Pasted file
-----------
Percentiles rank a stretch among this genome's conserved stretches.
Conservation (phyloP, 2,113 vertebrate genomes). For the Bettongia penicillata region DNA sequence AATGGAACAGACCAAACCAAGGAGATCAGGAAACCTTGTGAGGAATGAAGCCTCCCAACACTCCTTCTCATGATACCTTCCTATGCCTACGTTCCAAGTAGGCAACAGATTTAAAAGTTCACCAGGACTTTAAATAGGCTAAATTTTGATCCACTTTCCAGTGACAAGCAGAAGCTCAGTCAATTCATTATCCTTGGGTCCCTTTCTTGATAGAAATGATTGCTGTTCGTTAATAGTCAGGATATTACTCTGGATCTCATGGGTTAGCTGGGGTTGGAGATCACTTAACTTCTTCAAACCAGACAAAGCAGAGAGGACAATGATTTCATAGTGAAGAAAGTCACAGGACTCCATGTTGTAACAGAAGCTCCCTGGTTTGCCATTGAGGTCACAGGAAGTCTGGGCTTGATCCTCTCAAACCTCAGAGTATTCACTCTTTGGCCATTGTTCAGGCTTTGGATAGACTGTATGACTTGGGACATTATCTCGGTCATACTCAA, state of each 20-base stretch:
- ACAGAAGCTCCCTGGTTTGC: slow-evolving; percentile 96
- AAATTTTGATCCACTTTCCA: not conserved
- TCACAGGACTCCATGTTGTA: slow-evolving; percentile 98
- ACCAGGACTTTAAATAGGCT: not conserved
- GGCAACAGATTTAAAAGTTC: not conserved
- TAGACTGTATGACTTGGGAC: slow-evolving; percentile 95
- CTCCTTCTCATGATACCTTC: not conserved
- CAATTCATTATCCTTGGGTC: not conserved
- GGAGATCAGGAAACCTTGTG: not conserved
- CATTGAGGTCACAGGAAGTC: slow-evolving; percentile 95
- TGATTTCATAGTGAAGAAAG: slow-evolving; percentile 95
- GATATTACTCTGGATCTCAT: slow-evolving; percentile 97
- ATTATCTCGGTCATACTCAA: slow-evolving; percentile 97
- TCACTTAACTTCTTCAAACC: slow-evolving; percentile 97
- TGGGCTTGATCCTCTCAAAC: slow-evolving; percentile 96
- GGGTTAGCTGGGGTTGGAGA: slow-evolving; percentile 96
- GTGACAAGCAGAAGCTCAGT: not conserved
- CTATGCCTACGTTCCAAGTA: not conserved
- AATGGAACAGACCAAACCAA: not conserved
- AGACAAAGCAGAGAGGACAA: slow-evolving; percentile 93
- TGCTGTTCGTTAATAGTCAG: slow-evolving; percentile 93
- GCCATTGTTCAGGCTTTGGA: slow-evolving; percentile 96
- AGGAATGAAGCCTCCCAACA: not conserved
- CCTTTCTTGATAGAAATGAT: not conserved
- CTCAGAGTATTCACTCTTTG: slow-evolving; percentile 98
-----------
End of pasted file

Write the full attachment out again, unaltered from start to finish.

Percentiles rank a stretch among this genome's conserved stretches.
Conservation (phyloP, 2,113 vertebrate genomes). For the Bettongia penicillata region DNA sequence AATGGAACAGACCAAACCAAGGAGATCAGGAAACCTTGTGAGGAATGAAGCCTCCCAACACTCCTTCTCATGATACCTTCCTATGCCTACGTTCCAAGTAGGCAACAGATTTAAAAGTTCACCAGGACTTTAAATAGGCTAAATTTTGATCCACTTTCCAGTGACAAGCAGAAGCTCAGTCAATTCATTATCCTTGGGTCCCTTTCTTGATAGAAATGATTGCTGTTCGTTAATAGTCAGGATATTACTCTGGATCTCATGGGTTAGCTGGGGTTGGAGATCACTTAACTTCTTCAAACCAGACAAAGCAGAGAGGACAATGATTTCATAGTGAAGAAAGTCACAGGACTCCATGTTGTAACAGAAGCTCCCTGGTTTGCCATTGAGGTCACAGGAAGTCTGGGCTTGATCCTCTCAAACCTCAGAGTATTCACTCTTTGGCCATTGTTCAGGCTTTGGATAGACTGTATGACTTGGGACATTATCTCGGTCATACTCAA, state of each 20-base stretch:
- ACAGAAGCTCCCTGGTTTGC: slow-evolving; percentile 96
- AAATTTTGATCCACTTTCCA: not conserved
- TCACAGGACTCCATGTTGTA: slow-evolving; percentile 98
- ACCAGGACTTTAAATAGGCT: not conserved
- GGCAACAGATTTAAAAGTTC: not conserved
- TAGACTGTATGACTTGGGAC: slow-evolving; percentile 95
- CTCCTTCTCATGATACCTTC: not conserved
- CAATTCATTATCCTTGGGTC: not conserved
- GGAGATCAGGAAACCTTGTG: not conserved
- CATTGAGGTCACAGGAAGTC: slow-evolving; percentile 95
- TGATTTCATAGTGAAGAAAG: slow-evolving; percentile 95
- GATATTACTCTGGATCTCAT: slow-evolving; percentile 97
- ATTATCTCGGTCATACTCAA: slow-evolving; percentile 97
- TCACTTAACTTCTTCAAACC: slow-evolving; percentile 97
- TGGGCTTGATCCTCTCAAAC: slow-evolving; percentile 96
- GGGTTAGCTGGGGTTGGAGA: slow-evolving; percentile 96
- GTGACAAGCAGAAGCTCAGT: not conserved
- CTATGCCTACGTTCCAAGTA: not conserved
- AATGGAACAGACCAAACCAA: not conserved
- AGACAAAGCAGAGAGGACAA: slow-evolving; percentile 93
- TGCTGTTCGTTAATAGTCAG: slow-evolving; percentile 93
- GCCATTGTTCAGGCTTTGGA: slow-evolving; percentile 96
- AGGAATGAAGCCTCCCAACA: not conserved
- CCTTTCTTGATAGAAATGAT: not conserved
- CTCAGAGTATTCACTCTTTG: slow-evolving; percentile 98